document.write is considered bad practice; and I’m hoping to compile a list of reasons to submit to a 3rd party vendor as to why they shouldn’t use
document.write in implementations of their analytics code.
Please include your reason for claiming
document.write as a bad practice below.
A few of the more serious problems:
document.write (henceforth DW) does not work in XHTML
DW does not directly modify the DOM, preventing further manipulation(trying to find evidence of this, but it’s at best situational)
DW executed after the page has finished loading will overwrite the page, or write a new page, or not work
DW executes where encountered: it cannot inject at a given node point
DW is effectively writing serialised text which is not the way the DOM works conceptually, and is an easy way to create bugs (.innerHTML has the same problem)
Far better to use the safe and DOM friendly DOM manipulation methods
There’s actually nothing wrong with
document.write, per se. The problem is that it’s really easy to misuse it. Grossly, even.
In terms of vendors supplying analytics code (like Google Analytics) it’s actually the easiest way for them to distribute such snippets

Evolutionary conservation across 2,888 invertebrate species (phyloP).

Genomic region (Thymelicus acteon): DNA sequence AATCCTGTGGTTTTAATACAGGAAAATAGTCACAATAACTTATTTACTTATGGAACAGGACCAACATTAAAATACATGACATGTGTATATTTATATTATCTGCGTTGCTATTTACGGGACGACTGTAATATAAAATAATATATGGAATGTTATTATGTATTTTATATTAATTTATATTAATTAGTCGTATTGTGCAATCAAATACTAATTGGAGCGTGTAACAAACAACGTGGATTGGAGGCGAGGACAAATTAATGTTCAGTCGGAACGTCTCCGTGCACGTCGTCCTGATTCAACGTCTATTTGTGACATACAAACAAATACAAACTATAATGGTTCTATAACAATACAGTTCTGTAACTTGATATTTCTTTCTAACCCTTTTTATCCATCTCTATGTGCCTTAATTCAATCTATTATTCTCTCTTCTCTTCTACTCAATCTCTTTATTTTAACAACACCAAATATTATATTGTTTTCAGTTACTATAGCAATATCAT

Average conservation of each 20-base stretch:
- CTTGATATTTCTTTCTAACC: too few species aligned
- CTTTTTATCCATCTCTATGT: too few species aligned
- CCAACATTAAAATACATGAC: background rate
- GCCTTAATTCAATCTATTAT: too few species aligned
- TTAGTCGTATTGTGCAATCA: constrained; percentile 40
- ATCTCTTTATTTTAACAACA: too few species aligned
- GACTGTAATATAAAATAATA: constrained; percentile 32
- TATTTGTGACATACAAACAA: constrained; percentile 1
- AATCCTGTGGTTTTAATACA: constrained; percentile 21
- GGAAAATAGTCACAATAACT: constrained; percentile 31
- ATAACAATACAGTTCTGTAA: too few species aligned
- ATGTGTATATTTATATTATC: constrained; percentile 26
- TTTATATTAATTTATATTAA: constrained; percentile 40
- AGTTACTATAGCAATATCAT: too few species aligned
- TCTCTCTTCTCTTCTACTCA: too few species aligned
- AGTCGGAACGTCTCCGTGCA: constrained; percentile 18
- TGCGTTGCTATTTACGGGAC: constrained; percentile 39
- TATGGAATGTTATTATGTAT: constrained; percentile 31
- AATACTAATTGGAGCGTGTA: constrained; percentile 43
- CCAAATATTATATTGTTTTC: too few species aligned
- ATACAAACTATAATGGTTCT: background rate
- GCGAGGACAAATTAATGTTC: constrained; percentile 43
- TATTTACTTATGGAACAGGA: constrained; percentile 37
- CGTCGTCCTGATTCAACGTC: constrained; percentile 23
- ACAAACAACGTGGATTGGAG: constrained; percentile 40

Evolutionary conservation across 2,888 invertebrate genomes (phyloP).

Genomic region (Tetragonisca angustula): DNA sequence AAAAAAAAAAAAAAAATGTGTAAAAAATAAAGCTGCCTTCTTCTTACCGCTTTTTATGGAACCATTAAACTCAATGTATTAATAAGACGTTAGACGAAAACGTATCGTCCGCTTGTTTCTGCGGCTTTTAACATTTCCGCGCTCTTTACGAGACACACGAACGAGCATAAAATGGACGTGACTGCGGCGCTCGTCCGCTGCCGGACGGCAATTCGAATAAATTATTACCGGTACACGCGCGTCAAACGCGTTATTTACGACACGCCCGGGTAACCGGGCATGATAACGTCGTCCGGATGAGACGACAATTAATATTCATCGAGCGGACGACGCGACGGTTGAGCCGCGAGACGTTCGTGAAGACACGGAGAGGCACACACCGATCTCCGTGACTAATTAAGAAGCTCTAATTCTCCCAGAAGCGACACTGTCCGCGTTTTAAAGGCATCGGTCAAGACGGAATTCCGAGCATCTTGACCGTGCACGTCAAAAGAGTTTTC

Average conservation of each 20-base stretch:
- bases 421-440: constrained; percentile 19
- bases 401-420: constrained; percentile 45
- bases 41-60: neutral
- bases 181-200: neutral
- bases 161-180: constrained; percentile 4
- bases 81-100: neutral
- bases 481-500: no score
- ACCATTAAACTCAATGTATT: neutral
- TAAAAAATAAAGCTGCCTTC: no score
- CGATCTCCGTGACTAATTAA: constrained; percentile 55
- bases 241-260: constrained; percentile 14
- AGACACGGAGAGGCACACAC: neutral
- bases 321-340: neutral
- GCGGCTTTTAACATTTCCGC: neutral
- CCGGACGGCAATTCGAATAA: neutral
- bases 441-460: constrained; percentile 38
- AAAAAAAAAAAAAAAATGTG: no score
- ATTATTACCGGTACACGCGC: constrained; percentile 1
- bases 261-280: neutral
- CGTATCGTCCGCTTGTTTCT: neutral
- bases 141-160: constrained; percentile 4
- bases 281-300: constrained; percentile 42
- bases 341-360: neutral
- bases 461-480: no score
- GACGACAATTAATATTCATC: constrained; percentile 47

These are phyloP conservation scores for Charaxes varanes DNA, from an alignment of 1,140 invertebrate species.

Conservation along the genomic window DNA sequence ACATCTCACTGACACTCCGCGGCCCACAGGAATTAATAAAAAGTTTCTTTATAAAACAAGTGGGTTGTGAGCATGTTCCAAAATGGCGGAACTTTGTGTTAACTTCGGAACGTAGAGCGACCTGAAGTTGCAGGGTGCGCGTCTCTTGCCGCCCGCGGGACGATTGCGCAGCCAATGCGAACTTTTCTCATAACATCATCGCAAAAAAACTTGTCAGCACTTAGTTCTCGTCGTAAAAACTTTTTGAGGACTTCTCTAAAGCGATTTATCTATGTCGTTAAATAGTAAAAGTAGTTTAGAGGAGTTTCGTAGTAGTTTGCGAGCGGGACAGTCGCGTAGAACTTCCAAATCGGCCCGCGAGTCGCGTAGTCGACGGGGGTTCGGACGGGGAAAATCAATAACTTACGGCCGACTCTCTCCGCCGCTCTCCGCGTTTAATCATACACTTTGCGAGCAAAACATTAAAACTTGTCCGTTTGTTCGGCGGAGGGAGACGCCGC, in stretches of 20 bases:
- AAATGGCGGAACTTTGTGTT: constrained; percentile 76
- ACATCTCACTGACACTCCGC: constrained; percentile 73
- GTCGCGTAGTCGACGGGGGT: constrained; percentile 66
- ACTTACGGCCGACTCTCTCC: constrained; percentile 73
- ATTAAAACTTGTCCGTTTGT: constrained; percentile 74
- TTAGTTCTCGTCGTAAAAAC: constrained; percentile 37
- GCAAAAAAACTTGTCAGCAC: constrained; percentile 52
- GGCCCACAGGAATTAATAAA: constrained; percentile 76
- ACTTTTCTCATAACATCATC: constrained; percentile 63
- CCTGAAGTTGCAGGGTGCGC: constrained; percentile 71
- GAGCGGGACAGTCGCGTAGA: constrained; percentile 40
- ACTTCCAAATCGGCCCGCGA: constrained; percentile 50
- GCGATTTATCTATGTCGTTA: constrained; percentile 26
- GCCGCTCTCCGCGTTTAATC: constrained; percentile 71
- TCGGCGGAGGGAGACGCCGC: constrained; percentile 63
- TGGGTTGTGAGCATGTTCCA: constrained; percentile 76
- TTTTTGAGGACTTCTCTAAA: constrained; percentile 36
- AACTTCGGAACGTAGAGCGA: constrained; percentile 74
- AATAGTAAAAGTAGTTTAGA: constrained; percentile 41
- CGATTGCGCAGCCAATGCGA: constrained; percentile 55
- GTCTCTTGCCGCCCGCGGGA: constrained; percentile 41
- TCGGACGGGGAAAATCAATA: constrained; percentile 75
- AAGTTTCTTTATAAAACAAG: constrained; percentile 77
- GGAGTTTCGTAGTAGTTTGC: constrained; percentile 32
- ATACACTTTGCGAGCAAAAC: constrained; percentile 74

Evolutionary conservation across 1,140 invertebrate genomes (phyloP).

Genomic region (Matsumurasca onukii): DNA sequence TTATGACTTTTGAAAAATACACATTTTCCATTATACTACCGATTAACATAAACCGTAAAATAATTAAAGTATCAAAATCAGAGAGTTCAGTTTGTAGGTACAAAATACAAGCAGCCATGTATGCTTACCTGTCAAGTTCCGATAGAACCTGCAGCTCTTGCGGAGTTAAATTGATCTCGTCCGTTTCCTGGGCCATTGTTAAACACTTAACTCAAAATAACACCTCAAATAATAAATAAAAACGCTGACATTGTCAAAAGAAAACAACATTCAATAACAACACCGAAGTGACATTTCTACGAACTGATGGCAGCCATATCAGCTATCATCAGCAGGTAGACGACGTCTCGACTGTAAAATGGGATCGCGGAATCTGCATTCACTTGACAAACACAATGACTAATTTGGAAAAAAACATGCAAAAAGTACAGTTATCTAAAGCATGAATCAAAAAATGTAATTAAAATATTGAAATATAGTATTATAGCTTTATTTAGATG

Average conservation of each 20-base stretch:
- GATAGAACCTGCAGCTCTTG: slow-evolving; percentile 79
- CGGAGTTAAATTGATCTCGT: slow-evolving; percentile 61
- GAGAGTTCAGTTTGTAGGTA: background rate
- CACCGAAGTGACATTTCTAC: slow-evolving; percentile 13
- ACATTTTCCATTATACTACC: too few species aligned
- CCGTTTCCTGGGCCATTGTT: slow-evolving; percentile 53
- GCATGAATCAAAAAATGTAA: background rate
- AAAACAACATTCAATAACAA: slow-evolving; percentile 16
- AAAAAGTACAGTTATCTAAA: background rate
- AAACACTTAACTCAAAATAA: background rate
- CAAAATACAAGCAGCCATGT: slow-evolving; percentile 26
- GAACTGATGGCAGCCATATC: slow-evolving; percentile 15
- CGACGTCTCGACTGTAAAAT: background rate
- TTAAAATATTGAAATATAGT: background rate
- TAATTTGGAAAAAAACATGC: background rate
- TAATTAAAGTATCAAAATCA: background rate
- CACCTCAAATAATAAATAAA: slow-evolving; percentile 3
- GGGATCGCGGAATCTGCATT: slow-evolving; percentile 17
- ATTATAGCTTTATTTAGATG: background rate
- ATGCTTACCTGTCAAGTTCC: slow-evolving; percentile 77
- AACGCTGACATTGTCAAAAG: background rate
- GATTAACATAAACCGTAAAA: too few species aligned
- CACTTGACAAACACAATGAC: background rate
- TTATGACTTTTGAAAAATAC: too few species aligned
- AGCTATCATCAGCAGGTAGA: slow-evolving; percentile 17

- It keeps the scripts small
- They don’t have to worry about overriding already established onload events or including the necessary abstraction to add onload events safely
- It’s extremely compatible
As long as you don’t try to use it after the document has loaded,
document.write is not inherently evil, in my humble opinion.
It can block your page
document.write only works while the page is loading; If you call it after the page is done loading, it will overwrite the whole page.
This effectively means you have to call it from an inline script block – And that will prevent the browser from processing parts of the page that follow. Scripts and Images will not be downloaded until the writing block is finished.